Alice Mizrachi: I am constantly inspired by some of my peers who continue to keep me on my toes. When looking back at history, some of my greatest inspirations are Hannah Hoch, Erich Heckel, Kurt Schwitters, Romare Bearden, Basquiat, Pablo Picasso and Frida Kahlo.
1xRun: What was your first piece?
Alice Mizrachi: I don’t remember my very first piece but the earliest piece I remember was a paper mache superman I made in second grade. I won an award for it so it was memorable. It was the first time I was acknowledged for my skill and it felt really great, so great that I always wanted that feeling to return. I was lucky to have wonderful art teachers throughout my education and they always encouraged me to pursue art.
1xRun: What artists inspired you early on?
Alice Mizrachi: My family was a big part of my inspiration and I see them all as artists in their own way. My dad is an auto-body man, so I’ve watched him work with metal on cars my whole life and that’s where my love for building and installation work comes in. My mom is a gardener, homemaker, extraordinary cook and loving woman so she influenced the softer side of my work- lace, crochet and softer elements that you will see in my collages and paintings. My mother is also the sacred feminine in my work that I often connect with. My brother was a b-boy in the 80’s and he had a major influence on my cultural exposure to hip hop, graff and break dancing. I felt comfortable in that world because I was introduced to it at home, so it felt safe. My sister always had my back and she influenced me in a way that a big sister does by always keeping things in order and making sure I was good. She also introduced me to the music and culture of her time (soul, funk, disco) which is another big influence on my work. As far as a contemporary artist- I would say Basquiat because I felt connected to his feeling of otherness.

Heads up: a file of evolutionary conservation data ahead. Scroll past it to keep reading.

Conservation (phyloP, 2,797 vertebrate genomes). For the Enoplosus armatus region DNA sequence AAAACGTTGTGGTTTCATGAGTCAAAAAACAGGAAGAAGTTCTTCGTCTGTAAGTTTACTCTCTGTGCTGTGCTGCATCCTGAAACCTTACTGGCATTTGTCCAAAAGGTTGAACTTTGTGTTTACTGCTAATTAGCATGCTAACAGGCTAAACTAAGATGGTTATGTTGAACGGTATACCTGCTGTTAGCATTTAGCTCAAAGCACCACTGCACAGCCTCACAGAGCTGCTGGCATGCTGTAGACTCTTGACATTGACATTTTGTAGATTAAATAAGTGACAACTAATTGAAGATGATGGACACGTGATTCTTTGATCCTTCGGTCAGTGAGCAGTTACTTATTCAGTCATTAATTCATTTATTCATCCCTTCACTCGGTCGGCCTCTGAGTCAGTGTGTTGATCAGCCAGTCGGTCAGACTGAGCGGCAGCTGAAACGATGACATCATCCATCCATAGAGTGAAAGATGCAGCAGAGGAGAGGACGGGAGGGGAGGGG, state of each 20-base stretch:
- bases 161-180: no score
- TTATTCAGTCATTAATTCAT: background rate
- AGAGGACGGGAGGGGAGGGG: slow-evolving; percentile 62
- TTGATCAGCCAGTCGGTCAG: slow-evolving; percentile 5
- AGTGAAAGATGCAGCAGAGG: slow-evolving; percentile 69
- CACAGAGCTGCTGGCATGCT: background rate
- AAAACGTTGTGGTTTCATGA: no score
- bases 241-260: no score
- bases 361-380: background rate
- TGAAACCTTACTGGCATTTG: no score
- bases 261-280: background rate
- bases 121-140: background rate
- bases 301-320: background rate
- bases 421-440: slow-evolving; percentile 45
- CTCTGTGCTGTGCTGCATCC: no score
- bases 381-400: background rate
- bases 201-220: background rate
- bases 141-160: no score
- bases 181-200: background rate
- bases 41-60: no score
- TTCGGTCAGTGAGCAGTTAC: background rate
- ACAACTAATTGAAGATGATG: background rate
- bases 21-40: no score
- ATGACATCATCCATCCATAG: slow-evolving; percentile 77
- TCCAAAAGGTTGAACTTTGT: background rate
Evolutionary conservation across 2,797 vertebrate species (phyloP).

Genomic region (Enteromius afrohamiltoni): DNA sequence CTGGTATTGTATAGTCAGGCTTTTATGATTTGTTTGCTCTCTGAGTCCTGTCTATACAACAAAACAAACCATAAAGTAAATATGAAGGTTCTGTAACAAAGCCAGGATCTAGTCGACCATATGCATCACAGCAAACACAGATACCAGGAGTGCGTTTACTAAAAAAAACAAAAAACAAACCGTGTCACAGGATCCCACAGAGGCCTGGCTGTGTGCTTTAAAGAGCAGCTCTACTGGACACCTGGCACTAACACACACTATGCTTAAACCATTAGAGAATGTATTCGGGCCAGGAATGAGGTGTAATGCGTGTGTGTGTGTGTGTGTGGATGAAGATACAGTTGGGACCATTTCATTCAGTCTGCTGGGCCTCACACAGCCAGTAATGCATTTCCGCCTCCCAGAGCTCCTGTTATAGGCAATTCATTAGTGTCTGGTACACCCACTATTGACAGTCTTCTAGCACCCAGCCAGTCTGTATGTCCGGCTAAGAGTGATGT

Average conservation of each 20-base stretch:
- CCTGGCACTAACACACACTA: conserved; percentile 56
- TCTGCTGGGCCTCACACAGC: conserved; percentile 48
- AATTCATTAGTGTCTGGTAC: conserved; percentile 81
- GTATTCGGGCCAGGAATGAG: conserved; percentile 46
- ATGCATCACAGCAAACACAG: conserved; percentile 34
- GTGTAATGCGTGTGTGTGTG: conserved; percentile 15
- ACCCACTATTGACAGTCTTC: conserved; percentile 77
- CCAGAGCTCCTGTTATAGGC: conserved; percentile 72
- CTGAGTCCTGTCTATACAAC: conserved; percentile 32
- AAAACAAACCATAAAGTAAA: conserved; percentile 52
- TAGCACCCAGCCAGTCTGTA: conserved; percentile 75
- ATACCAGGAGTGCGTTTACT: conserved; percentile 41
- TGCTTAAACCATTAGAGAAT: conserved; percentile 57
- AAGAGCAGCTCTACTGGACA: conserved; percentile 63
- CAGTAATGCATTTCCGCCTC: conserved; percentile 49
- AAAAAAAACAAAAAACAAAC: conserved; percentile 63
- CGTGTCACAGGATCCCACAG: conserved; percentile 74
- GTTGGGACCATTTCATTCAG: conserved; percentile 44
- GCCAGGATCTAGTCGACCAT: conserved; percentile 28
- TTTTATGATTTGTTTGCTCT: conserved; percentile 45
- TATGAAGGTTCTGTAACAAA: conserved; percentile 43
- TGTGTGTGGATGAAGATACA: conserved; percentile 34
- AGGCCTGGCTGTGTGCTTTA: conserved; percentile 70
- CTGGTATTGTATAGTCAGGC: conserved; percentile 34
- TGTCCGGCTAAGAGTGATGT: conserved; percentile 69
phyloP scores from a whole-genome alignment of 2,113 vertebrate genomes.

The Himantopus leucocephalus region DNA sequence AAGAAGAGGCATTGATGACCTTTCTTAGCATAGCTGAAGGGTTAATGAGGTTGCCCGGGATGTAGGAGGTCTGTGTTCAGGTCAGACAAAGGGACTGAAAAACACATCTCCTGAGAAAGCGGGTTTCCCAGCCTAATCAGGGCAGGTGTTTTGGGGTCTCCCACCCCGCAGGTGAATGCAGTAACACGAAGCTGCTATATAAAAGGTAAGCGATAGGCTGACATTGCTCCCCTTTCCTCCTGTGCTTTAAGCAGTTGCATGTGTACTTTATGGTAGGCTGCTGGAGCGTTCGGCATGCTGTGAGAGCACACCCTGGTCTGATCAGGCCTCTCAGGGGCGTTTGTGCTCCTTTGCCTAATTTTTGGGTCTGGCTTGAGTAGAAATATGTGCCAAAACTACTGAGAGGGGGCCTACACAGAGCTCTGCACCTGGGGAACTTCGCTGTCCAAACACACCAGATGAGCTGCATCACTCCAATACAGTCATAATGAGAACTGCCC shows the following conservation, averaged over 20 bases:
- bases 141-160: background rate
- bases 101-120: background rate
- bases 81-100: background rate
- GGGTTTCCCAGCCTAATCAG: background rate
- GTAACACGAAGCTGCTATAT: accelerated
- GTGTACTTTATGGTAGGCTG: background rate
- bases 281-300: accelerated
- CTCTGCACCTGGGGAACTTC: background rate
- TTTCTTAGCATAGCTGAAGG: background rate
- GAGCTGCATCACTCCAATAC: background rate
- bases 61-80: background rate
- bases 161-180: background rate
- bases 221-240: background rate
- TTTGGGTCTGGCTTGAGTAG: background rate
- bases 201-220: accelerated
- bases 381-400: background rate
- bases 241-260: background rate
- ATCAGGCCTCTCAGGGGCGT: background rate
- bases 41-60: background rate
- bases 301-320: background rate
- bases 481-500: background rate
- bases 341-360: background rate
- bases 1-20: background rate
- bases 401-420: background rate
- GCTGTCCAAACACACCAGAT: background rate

1xRun: Do you listen to music while you work? If so what?
Alice Mizrachi: I love listening to music while I work. I like listening to Erykah Badu, ESG, Gregory Isaacs and Gang Starr…the list can go on and on. I love all kinds of music and it really depends on my mood. My work is often site specific so the music can change based on my environment.
1xRun: If you could collaborate with any living artist who would it be and why?
Alice Mizrachi: I would say Shirin Neshat because our mediums are so different but our concepts are similar that it would be an interesting collabo.
1xRun: If you could collaborate with any deceased artists who would it be and why?
Alice Mizrachi: 5-10 years ago I would have said Basquiat but today I feel a bit different. I think Picasso or Schwitters.
1xRun: Any big shows or events coming up that you’d like to share?
Alice Mizrachi: I have a piece up now at Bric Arts in BK, I am painting a mural for Bushwick Open Studios and SONYA in the next 2 weeks. I will be working with Wall Therapy this summer on a mural and education programming. Aside from my recent opening in Providence for the synagogue project and I will have a solo show coming up in November in Tel Aviv and some other art education/ university workshops and lectures in the works. I feel so blessed to be doing what I love.